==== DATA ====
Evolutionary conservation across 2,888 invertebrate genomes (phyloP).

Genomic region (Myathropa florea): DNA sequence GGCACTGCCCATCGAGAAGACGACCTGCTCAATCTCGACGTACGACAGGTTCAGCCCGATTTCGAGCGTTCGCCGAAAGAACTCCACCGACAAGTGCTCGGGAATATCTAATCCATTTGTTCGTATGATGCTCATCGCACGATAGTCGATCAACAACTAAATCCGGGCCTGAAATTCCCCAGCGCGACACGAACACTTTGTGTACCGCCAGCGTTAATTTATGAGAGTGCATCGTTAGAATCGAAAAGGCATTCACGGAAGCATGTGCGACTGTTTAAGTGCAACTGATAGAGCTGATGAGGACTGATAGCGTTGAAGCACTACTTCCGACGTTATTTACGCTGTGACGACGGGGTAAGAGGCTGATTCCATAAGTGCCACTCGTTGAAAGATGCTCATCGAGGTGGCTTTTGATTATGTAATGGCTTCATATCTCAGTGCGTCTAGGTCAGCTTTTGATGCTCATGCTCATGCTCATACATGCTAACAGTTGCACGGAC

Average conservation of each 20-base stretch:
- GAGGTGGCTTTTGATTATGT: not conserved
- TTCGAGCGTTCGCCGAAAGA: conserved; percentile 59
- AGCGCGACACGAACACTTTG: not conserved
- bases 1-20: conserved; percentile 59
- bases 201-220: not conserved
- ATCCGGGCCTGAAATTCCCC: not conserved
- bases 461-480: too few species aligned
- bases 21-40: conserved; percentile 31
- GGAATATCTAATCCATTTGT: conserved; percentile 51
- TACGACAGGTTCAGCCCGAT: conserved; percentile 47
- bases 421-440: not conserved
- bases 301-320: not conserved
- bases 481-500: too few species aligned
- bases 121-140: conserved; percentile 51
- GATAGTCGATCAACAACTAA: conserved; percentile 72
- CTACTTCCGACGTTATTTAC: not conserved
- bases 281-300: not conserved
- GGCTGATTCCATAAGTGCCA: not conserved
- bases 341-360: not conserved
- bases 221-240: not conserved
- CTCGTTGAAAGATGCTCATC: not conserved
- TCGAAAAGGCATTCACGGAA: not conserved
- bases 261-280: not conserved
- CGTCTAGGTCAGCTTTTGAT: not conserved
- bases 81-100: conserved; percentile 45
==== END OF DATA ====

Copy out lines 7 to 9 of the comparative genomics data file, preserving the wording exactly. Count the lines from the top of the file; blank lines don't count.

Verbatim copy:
- bases 1-20: conserved; percentile 59
- bases 201-220: not conserved
- ATCCGGGCCTGAAATTCCCC: not conserved